OGDEN — It could get a bit more expensive for homeowners and others with property around the Powder Mountain ski resort.
Weber County Commissioners are advancing plans to levy a special tax on owners of land adjacent to Summit Pass Road, the county-maintained road that connects many of the the pricey homes around Powder Mountain to State Road 158. On Tuesday, they approved a motion voicing their intent to pursue the new property tax, which would generate up to $125,000 a year. The next step before commissioners take final action will be a hearing scheduled for Nov. 24, when the public can sound off.
As is, the county pays around $1,000 per mile per year to remove snow from county roads in the urban cluster along either side of Interstate-15 into western Weber County and $7,000 per mile per year in the Ogden Valley area. Up around Powder Mountain, meanwhile, where the snow falls more heavily and gets blown around by high winds, complicating removal, the price jumps to $50,000 per mile per year, said Weber County Comptroller Scott Parke.
“So what’s happening is you have very few people who live up there, but they’re taking a huge amount of that service, those dollars, to maintain that road. So what we’re doing is we’re saying if you want to live on the top of the mountain, that’s fine, but you have to pay for your additional costs of living on the top of the mountain,” Parke said.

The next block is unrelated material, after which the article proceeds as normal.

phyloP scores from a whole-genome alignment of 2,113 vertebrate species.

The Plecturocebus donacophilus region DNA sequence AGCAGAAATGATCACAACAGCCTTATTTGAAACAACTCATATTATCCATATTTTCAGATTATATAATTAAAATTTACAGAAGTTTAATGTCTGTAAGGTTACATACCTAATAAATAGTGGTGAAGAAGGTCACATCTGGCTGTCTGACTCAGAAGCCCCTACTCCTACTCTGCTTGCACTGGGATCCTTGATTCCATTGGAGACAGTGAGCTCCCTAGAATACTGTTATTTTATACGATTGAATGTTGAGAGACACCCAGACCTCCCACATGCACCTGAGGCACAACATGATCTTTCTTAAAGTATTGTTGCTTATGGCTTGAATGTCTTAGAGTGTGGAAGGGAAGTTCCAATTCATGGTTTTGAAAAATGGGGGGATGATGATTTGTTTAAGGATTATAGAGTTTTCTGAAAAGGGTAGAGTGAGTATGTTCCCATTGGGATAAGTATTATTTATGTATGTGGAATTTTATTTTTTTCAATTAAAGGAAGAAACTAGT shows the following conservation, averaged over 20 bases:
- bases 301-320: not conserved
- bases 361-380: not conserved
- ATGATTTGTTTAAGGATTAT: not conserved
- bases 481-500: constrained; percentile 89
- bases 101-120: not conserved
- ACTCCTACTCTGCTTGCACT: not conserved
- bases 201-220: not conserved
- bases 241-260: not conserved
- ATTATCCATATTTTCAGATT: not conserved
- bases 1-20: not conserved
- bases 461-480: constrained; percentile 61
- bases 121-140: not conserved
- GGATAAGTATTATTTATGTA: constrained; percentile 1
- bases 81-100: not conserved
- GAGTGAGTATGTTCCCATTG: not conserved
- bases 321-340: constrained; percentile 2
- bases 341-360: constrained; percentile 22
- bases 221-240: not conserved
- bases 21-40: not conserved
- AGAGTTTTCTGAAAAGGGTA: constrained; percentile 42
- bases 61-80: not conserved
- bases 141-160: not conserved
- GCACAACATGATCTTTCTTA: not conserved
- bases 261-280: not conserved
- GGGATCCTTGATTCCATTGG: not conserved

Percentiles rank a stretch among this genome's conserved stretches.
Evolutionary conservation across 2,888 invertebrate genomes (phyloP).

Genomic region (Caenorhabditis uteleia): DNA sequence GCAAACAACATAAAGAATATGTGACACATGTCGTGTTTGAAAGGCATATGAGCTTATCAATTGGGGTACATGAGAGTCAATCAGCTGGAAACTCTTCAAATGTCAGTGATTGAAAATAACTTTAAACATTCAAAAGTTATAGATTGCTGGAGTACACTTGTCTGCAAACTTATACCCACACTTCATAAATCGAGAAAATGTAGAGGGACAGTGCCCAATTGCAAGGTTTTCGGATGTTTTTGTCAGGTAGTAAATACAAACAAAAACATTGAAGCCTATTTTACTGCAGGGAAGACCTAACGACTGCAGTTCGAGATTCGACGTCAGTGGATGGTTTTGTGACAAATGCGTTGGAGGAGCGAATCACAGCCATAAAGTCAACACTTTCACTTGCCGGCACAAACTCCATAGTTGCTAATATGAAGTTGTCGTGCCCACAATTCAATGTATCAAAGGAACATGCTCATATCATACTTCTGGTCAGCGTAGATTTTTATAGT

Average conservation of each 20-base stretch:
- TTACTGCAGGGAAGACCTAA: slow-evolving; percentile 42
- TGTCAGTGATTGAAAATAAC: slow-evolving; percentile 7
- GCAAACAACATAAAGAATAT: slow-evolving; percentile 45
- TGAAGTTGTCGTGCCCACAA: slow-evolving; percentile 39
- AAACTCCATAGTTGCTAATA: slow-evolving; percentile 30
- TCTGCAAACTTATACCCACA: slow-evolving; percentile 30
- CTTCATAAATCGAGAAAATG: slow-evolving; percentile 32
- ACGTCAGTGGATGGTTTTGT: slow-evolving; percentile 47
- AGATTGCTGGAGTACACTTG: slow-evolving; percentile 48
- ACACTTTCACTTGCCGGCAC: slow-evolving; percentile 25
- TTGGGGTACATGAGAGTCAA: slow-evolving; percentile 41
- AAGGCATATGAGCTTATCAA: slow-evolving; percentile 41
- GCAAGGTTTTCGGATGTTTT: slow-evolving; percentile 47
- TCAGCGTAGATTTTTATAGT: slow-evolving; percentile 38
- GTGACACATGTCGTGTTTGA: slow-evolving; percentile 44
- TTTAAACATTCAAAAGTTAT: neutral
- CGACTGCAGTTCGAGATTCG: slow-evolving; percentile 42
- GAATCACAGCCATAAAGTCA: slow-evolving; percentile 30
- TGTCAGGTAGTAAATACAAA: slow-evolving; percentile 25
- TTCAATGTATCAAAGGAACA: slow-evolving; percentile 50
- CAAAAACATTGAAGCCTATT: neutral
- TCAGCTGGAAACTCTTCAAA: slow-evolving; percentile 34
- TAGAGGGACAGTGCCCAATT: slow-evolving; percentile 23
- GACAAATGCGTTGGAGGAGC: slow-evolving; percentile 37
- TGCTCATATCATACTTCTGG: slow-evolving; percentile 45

Around 300 parcels sit in the special district where the tax would be levied, south of the Box Elder County line, 70 of them with dwellings and the rest vacant. The district measures around 5,570 acres.
Commissioners touted the proposed new tax as a matter of fairness — making those who choose to own property around Powder Mountain cover the higher cost of maintaining the road in the zone. The Utah Department of Transportation maintains S.R. 158, the road that travels from the Eden area to the mountaintop resort, connecting into Summit Pass Road.
“This is fair for them. It’s for the people that use that road,” said Commissioner Jim Harvey. “It’s been very well vetted and it’s fair in my mind. So I can support this.”
Commissioner Scott Jenkins echoed that.
“I think it’s fair and it takes away part of the unfair burden that the other taxpayers in the county have been paying,” he said. The $125,000 the new tax would generate wouldn’t completely cover the cost of maintaining Summit Pass Road, a 2.9-mile road, he said. County officials approached the Powder Mountain owners about taking over Summit Pass Road or handling maintenance of the road, but they balked at the idea.
The county has been discussing the possibility of the property tax to cover road costs for about two years. At the end of the Nov. 24 hearing, commissioners can formally establish the new tax or set another date to take action, according to Parke. If approved, it would show up on affected property owners’ property tax bills next year, with the extra tax burden on a home valued at $1 million totaling around $385.